http://mja.gov.in/Site/Upload/GR/%20%20Summ%20of%20Jurisdiction%20.pdf

4
It must be further understood that the jurisdiction of the court is not whether the court is entitled
to pass a particular order or decree in a suit. It is whether the court has the right to hear the
particular case. Moreover, the jurisdiction is decided by the allegations made in the plaint, and
not the defense’s arguments.

As seen in the introduction of this paper Section 9 of the CPC clearly allows for the legislature
by statute to expressly bar the jurisdiction of the Civil Courts.6 The general rule however is that
the presumption would be made in favour of the existence of a right to sue in a Civil Court, the
exclusion of the same being an exception.7 The Supreme Court has laid down the rule that the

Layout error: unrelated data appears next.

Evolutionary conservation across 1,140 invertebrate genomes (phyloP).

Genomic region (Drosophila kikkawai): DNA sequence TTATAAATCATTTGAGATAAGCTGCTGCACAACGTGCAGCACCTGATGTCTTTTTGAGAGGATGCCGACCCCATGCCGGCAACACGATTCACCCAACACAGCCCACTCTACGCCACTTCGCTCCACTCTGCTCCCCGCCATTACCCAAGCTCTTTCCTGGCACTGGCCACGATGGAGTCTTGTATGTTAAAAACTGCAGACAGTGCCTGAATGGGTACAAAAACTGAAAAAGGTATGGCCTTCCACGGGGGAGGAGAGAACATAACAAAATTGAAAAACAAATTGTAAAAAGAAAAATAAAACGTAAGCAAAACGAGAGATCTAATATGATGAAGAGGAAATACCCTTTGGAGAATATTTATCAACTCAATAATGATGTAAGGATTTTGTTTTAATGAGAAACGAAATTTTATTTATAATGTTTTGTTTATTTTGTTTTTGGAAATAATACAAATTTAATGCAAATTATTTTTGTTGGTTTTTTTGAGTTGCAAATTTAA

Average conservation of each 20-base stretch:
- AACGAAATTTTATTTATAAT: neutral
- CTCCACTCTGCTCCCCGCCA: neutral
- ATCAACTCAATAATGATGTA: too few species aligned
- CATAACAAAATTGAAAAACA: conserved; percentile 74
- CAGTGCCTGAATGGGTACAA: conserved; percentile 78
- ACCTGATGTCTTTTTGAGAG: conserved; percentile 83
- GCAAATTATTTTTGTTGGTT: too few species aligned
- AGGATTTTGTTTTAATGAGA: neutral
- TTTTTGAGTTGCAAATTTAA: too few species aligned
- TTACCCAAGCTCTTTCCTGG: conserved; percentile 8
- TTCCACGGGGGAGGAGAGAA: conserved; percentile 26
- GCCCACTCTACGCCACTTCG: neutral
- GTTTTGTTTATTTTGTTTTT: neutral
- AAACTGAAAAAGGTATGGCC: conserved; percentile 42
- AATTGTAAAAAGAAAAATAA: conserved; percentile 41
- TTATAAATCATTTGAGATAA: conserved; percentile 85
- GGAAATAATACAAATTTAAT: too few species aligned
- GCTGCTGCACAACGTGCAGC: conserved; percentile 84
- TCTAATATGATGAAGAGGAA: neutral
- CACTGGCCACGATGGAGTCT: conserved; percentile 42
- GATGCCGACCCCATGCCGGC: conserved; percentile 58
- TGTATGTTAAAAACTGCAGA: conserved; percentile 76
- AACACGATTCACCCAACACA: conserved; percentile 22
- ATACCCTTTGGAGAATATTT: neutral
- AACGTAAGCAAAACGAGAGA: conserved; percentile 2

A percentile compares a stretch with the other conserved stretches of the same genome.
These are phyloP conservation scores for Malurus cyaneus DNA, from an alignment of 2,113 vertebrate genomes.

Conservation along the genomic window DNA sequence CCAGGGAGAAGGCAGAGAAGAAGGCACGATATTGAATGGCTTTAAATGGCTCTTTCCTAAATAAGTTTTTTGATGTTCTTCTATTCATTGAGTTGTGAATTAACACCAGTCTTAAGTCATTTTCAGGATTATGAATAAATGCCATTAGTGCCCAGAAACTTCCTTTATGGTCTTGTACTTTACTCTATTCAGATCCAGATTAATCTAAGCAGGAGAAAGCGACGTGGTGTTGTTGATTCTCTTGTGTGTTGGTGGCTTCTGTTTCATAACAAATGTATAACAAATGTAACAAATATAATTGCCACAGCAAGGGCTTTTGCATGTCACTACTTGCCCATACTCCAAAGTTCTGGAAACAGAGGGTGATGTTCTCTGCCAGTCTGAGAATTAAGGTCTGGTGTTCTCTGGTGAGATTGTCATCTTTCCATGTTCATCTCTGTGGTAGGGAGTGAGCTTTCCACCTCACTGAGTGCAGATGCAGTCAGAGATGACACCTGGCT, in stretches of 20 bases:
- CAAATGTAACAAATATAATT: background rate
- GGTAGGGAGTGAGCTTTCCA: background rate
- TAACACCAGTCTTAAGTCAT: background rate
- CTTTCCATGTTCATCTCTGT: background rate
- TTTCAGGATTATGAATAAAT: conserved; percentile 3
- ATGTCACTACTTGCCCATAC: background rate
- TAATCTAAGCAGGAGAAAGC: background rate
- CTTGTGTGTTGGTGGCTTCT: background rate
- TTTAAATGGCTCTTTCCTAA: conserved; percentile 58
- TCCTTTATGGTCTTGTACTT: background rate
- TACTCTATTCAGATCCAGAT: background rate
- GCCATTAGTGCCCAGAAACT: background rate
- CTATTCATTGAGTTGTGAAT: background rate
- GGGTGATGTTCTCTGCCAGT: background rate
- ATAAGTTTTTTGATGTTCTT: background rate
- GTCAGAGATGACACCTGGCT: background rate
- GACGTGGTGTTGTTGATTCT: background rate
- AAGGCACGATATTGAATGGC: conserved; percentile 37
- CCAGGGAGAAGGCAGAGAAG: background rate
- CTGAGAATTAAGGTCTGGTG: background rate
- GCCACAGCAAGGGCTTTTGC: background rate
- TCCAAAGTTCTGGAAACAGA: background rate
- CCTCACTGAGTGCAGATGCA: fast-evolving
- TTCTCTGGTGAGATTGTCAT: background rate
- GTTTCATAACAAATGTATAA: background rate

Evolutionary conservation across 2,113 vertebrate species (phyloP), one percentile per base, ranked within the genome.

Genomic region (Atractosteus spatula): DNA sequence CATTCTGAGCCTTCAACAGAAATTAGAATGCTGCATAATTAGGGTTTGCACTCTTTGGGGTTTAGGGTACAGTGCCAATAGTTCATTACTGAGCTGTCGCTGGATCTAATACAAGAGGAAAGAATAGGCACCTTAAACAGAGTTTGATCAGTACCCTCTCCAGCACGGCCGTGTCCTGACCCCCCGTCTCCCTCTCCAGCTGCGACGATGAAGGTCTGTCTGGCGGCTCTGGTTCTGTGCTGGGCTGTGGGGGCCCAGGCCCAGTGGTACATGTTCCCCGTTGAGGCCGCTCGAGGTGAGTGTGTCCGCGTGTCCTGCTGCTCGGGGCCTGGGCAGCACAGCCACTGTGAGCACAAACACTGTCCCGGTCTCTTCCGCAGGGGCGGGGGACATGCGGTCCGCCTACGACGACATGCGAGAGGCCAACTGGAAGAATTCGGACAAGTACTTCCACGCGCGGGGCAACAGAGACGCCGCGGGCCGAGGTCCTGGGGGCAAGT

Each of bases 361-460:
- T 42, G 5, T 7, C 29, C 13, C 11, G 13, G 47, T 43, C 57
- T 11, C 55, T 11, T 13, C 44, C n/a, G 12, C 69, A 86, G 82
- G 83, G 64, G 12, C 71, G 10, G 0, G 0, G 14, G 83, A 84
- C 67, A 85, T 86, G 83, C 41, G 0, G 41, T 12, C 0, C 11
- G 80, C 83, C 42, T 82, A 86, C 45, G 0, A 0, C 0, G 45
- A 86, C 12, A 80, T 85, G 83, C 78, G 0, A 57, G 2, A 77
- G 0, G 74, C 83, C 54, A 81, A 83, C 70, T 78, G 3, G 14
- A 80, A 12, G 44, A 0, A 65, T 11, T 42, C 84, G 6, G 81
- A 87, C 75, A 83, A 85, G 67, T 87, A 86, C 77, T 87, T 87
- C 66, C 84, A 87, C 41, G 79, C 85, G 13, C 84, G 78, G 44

plea of absence of jurisdiction can be raised and entertained at any stage.

In the absence of clarity in the point, the researcher believes that the plea of the absence of
jurisdiction should be allowed only at any point of the case when in the Court of First Instance,
and not in any appeals subsequent to it. Allowing such pleas in appeal might be misused by the
appellant having lost the suit in the lower court. For instance, the losing party in the Court of
First Instance may raise the plea in the appellate court in case he loses in the Lower Court,
despite the suit commencing on his petition. This would be gross injustice to the other party and
would also be against the principles of natural justice. Hence it must not be allowed to raise the
plea at the appellate court.

6
Section 9, Code of Civil Procedure 1908
7
Justice S.U. Khan, Brochure on Jurisdiction of Civil Court and Its Bar (Accessed on 4th February, 3:13 PM)
http://ijtr.nic.in/article_chairman2.pdf

5